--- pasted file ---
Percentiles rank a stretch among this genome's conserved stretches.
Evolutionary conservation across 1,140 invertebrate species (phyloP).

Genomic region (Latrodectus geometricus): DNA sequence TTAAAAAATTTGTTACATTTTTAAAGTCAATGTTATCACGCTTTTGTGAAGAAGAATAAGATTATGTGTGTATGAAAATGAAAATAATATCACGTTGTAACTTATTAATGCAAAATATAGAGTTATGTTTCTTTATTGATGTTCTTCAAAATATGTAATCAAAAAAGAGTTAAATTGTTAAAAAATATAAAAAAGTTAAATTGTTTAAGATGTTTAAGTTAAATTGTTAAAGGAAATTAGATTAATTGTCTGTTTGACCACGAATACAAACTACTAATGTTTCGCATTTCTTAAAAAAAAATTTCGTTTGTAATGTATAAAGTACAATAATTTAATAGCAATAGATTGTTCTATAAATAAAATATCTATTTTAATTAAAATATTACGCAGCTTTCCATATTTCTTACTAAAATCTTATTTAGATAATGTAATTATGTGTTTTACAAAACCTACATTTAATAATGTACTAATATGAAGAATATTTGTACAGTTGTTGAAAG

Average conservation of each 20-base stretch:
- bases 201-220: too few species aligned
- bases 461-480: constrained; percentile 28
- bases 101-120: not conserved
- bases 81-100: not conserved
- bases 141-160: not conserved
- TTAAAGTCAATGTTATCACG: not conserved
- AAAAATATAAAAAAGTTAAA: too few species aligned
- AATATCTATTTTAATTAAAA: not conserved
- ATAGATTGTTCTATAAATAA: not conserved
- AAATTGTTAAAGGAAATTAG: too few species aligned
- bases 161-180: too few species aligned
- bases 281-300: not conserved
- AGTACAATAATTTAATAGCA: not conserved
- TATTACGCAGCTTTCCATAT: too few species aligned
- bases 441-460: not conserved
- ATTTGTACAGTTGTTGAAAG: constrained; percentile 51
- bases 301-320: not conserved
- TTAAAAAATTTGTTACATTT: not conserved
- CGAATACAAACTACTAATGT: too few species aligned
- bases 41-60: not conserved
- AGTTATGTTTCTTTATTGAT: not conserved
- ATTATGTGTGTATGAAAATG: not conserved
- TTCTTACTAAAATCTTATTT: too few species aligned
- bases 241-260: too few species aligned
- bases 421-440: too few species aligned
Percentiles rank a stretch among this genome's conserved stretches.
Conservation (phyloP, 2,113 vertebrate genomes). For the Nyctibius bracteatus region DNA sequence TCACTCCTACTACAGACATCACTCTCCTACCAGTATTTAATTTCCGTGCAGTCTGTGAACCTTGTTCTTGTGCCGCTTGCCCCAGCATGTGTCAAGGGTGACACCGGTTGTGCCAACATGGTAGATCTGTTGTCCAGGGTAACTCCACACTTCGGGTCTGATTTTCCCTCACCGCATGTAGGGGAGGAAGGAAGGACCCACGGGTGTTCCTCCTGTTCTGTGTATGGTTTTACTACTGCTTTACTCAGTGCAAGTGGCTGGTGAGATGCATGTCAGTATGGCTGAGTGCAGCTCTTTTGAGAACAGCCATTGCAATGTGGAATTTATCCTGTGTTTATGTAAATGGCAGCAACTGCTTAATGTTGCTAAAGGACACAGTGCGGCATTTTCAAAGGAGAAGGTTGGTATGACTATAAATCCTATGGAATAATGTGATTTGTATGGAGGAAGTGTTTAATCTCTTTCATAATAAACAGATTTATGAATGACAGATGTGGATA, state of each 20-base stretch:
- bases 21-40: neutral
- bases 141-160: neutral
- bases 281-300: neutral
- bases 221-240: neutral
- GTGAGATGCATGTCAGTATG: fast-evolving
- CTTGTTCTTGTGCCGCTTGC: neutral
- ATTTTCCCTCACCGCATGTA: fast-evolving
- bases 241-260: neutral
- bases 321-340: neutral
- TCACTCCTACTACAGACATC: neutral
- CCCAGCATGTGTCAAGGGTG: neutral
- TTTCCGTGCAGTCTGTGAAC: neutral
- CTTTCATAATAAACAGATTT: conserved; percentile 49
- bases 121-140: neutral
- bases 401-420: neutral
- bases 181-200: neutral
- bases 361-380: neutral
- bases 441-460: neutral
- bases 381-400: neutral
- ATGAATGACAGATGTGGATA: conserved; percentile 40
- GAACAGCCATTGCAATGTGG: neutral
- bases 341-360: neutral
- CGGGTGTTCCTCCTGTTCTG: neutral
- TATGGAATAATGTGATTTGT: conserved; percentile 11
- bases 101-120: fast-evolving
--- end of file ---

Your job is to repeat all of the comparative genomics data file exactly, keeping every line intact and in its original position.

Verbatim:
Percentiles rank a stretch among this genome's conserved stretches.
Evolutionary conservation across 1,140 invertebrate species (phyloP).

Genomic region (Latrodectus geometricus): DNA sequence TTAAAAAATTTGTTACATTTTTAAAGTCAATGTTATCACGCTTTTGTGAAGAAGAATAAGATTATGTGTGTATGAAAATGAAAATAATATCACGTTGTAACTTATTAATGCAAAATATAGAGTTATGTTTCTTTATTGATGTTCTTCAAAATATGTAATCAAAAAAGAGTTAAATTGTTAAAAAATATAAAAAAGTTAAATTGTTTAAGATGTTTAAGTTAAATTGTTAAAGGAAATTAGATTAATTGTCTGTTTGACCACGAATACAAACTACTAATGTTTCGCATTTCTTAAAAAAAAATTTCGTTTGTAATGTATAAAGTACAATAATTTAATAGCAATAGATTGTTCTATAAATAAAATATCTATTTTAATTAAAATATTACGCAGCTTTCCATATTTCTTACTAAAATCTTATTTAGATAATGTAATTATGTGTTTTACAAAACCTACATTTAATAATGTACTAATATGAAGAATATTTGTACAGTTGTTGAAAG

Average conservation of each 20-base stretch:
- bases 201-220: too few species aligned
- bases 461-480: constrained; percentile 28
- bases 101-120: not conserved
- bases 81-100: not conserved
- bases 141-160: not conserved
- TTAAAGTCAATGTTATCACG: not conserved
- AAAAATATAAAAAAGTTAAA: too few species aligned
- AATATCTATTTTAATTAAAA: not conserved
- ATAGATTGTTCTATAAATAA: not conserved
- AAATTGTTAAAGGAAATTAG: too few species aligned
- bases 161-180: too few species aligned
- bases 281-300: not conserved
- AGTACAATAATTTAATAGCA: not conserved
- TATTACGCAGCTTTCCATAT: too few species aligned
- bases 441-460: not conserved
- ATTTGTACAGTTGTTGAAAG: constrained; percentile 51
- bases 301-320: not conserved
- TTAAAAAATTTGTTACATTT: not conserved
- CGAATACAAACTACTAATGT: too few species aligned
- bases 41-60: not conserved
- AGTTATGTTTCTTTATTGAT: not conserved
- ATTATGTGTGTATGAAAATG: not conserved
- TTCTTACTAAAATCTTATTT: too few species aligned
- bases 241-260: too few species aligned
- bases 421-440: too few species aligned
Percentiles rank a stretch among this genome's conserved stretches.
Conservation (phyloP, 2,113 vertebrate genomes). For the Nyctibius bracteatus region DNA sequence TCACTCCTACTACAGACATCACTCTCCTACCAGTATTTAATTTCCGTGCAGTCTGTGAACCTTGTTCTTGTGCCGCTTGCCCCAGCATGTGTCAAGGGTGACACCGGTTGTGCCAACATGGTAGATCTGTTGTCCAGGGTAACTCCACACTTCGGGTCTGATTTTCCCTCACCGCATGTAGGGGAGGAAGGAAGGACCCACGGGTGTTCCTCCTGTTCTGTGTATGGTTTTACTACTGCTTTACTCAGTGCAAGTGGCTGGTGAGATGCATGTCAGTATGGCTGAGTGCAGCTCTTTTGAGAACAGCCATTGCAATGTGGAATTTATCCTGTGTTTATGTAAATGGCAGCAACTGCTTAATGTTGCTAAAGGACACAGTGCGGCATTTTCAAAGGAGAAGGTTGGTATGACTATAAATCCTATGGAATAATGTGATTTGTATGGAGGAAGTGTTTAATCTCTTTCATAATAAACAGATTTATGAATGACAGATGTGGATA, state of each 20-base stretch:
- bases 21-40: neutral
- bases 141-160: neutral
- bases 281-300: neutral
- bases 221-240: neutral
- GTGAGATGCATGTCAGTATG: fast-evolving
- CTTGTTCTTGTGCCGCTTGC: neutral
- ATTTTCCCTCACCGCATGTA: fast-evolving
- bases 241-260: neutral
- bases 321-340: neutral
- TCACTCCTACTACAGACATC: neutral
- CCCAGCATGTGTCAAGGGTG: neutral
- TTTCCGTGCAGTCTGTGAAC: neutral
- CTTTCATAATAAACAGATTT: conserved; percentile 49
- bases 121-140: neutral
- bases 401-420: neutral
- bases 181-200: neutral
- bases 361-380: neutral
- bases 441-460: neutral
- bases 381-400: neutral
- ATGAATGACAGATGTGGATA: conserved; percentile 40
- GAACAGCCATTGCAATGTGG: neutral
- bases 341-360: neutral
- CGGGTGTTCCTCCTGTTCTG: neutral
- TATGGAATAATGTGATTTGT: conserved; percentile 11
- bases 101-120: fast-evolving